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| What Type of Logs Are Suitable for Shiitake Mushroom? |
Answered by: Conrad Richter
Question from: Dave Nikkel
Posted on: January 20, 2006
What type of logs can we use and are some better than others?
All hardwood species can be used for shiitake cultivation however oak is the best. In fact the word Japanese word "shiitake" is derived from "shii" for oak and "take" for mushroom. Other hardwoods work, but not as well. For example, maple tends to de-bark faster than oak, so maple logs need to be handled more carefully. Ironwood, beech, alder and others all produce shiitake but the yields are less.
It is important that the logs be fresh, no older than six months. Any older and they likely will be contaminated with other fungi. The logs must also not be excessively dry; if they are, they need to be soaked in water before inoculation with shiitake spawn.
The typical method is to cut the logs in the winter and in early spring inoculate them. Complete instructions are provided with each order of mushroom spawn plugs.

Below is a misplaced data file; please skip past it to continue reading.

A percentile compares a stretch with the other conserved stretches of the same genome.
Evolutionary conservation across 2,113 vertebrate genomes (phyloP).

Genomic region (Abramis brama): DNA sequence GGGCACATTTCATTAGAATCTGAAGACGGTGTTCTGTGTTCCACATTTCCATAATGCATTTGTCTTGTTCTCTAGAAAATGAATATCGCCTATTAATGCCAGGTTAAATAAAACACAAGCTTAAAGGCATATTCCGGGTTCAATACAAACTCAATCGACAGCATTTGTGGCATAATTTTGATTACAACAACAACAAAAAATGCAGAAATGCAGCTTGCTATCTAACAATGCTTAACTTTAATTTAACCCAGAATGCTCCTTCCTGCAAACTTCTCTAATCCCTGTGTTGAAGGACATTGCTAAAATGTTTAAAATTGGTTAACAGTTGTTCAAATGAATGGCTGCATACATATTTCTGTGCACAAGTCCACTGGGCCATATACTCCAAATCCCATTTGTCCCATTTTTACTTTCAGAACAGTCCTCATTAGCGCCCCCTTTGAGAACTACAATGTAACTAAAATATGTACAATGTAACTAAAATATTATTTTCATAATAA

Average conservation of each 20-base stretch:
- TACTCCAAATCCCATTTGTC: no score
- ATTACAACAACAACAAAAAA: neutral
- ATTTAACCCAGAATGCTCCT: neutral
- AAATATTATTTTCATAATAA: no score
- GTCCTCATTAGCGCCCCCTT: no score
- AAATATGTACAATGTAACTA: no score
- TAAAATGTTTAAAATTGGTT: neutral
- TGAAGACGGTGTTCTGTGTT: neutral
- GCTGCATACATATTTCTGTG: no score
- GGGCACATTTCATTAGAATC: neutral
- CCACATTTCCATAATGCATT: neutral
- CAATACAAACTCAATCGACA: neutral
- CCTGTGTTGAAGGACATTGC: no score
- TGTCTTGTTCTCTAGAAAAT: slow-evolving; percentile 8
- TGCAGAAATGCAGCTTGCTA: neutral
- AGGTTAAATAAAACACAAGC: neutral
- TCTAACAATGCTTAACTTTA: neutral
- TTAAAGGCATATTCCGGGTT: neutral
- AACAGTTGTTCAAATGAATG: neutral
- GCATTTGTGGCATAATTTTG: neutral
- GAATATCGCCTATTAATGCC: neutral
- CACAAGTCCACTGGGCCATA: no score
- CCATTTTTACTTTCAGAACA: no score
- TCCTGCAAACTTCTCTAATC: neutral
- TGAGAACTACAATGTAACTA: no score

I live in Manitoba and would like to supply you with burdock roots, balm of gilead buds and blackeyed susan seeds or anything else that we have here in the wild that you need.
Thank you for your offer. There is a process before you can become a supplier to Richters. It involves samples so we can get to know what your product is like. But I must warn you that, a general rule, we do not like to switch suppliers for consistency reasons. So unless there is a shortage or some other problem with our suppliers, or if there is a significant improvement on price or quality, you should not expect immediate orders. The thing to know is that we like to keep our inventory as fresh as possible, so our orders tend to be small. If you are interested in pursuing our supplier qualification process, you should contact our purchasing department.